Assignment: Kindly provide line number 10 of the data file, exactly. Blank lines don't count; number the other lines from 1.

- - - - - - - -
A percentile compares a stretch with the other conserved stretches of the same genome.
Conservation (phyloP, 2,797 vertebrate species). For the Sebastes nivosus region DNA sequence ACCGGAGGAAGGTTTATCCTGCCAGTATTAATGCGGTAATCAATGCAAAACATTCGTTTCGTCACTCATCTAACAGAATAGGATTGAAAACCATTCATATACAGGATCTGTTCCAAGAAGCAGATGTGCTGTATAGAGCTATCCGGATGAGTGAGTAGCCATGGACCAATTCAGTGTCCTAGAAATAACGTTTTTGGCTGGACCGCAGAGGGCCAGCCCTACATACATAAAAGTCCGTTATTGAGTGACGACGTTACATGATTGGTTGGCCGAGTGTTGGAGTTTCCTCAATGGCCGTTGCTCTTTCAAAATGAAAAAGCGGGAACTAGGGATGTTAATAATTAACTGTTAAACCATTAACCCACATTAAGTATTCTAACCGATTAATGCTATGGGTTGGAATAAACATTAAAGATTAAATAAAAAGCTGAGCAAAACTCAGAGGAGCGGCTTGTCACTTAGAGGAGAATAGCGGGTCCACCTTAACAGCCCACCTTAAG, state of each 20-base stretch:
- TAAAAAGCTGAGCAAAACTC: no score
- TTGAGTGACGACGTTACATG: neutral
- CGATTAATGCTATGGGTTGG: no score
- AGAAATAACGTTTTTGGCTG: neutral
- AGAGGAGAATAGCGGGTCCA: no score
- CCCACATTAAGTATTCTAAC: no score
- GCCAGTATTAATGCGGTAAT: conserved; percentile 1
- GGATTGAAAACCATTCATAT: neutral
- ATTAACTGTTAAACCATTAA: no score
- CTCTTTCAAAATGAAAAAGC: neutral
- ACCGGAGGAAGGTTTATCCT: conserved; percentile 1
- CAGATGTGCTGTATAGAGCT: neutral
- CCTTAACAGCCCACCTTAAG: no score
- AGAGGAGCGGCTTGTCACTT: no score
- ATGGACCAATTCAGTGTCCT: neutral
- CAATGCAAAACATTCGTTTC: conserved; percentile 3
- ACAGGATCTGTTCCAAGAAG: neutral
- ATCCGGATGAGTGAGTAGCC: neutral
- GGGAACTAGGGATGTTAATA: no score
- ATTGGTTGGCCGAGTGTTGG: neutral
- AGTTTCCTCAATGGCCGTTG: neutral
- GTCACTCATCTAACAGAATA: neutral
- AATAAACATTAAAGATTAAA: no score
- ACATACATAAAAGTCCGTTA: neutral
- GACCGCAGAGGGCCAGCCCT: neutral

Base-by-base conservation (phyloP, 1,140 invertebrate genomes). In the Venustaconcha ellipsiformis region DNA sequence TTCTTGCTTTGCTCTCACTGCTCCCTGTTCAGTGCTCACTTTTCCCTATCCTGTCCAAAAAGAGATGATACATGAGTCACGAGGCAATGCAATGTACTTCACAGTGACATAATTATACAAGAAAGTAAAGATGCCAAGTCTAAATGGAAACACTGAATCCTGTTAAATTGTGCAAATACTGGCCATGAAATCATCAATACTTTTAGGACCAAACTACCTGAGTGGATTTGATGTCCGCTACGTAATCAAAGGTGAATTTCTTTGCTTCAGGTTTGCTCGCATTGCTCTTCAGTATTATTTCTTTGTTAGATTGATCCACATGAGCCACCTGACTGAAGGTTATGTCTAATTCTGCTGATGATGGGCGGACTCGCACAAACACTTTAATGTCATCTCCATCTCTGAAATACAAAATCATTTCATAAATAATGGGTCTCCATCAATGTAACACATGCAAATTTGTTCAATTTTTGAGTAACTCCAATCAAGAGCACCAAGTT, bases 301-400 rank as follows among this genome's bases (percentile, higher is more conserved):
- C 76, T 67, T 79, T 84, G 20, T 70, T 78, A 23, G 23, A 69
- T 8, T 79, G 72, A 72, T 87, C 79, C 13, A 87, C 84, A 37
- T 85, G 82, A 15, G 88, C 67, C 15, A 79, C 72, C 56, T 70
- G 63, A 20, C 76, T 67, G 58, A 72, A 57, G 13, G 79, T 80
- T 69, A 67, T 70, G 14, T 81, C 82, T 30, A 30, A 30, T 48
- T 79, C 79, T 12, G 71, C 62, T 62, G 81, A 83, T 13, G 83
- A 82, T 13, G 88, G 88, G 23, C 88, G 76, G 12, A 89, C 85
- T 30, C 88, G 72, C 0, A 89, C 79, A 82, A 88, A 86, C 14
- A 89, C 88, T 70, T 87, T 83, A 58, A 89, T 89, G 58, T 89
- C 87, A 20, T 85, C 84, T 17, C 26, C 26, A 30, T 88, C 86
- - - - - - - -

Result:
- GGATTGAAAACCATTCATAT: neutral